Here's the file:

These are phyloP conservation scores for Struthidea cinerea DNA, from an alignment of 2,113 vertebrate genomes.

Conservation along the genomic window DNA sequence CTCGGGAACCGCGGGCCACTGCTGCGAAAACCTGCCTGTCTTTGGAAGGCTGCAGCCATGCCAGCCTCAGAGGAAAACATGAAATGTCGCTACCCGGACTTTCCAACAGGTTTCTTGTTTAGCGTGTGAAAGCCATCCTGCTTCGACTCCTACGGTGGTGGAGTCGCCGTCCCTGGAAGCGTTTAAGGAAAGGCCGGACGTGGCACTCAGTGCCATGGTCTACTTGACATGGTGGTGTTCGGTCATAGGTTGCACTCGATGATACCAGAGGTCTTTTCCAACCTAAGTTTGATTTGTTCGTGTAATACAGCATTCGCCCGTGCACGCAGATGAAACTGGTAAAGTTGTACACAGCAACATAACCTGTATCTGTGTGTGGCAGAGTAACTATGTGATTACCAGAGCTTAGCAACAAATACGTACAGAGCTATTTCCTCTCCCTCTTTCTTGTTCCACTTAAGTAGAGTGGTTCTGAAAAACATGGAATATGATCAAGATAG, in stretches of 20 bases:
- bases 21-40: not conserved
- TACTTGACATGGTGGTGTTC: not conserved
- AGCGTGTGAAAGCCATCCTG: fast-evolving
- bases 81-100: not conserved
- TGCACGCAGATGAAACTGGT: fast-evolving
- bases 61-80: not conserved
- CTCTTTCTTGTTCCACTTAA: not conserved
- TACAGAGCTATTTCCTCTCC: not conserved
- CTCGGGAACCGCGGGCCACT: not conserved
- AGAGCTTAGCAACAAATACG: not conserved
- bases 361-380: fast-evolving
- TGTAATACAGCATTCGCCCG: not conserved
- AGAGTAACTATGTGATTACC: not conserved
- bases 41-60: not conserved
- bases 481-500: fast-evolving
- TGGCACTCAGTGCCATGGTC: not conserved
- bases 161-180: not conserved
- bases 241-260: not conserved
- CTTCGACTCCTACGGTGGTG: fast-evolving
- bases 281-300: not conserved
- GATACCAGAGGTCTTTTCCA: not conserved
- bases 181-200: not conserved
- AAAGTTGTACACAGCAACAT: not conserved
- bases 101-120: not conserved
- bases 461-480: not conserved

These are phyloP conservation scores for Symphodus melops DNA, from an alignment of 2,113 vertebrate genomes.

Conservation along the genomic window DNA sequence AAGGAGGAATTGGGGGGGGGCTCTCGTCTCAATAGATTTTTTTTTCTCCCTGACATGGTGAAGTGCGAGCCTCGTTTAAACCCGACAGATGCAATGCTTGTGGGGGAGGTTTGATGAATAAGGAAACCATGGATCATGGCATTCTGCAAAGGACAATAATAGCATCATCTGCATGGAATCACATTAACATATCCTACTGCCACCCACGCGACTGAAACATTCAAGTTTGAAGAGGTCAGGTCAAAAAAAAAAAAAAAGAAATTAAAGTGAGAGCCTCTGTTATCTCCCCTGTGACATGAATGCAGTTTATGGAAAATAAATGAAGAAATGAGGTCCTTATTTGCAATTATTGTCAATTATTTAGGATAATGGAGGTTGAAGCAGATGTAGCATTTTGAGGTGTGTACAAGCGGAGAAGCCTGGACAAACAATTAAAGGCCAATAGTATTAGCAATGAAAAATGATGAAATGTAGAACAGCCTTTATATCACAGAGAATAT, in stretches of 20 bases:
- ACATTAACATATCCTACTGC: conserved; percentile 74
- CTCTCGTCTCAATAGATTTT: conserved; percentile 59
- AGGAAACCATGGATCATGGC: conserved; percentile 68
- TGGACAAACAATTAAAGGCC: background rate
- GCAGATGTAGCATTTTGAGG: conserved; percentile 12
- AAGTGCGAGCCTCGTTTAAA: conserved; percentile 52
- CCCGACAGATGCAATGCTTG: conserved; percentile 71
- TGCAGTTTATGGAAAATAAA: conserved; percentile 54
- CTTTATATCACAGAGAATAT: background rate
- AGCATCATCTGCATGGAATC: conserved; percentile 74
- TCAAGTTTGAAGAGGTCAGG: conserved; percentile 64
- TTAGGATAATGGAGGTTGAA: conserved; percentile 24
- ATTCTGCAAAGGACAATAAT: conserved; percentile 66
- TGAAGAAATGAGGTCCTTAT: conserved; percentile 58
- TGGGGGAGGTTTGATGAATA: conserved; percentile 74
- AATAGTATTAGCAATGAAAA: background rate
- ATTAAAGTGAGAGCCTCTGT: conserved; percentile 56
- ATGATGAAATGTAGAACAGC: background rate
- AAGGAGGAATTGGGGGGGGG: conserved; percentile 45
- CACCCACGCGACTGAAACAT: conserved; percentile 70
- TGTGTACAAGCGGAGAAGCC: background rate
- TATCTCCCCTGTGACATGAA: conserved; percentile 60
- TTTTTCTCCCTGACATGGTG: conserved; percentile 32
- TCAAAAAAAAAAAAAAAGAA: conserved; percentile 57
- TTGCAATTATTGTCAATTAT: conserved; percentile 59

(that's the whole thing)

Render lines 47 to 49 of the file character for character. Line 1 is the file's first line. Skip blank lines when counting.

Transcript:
- ATGATGAAATGTAGAACAGC: background rate
- AAGGAGGAATTGGGGGGGGG: conserved; percentile 45
- CACCCACGCGACTGAAACAT: conserved; percentile 70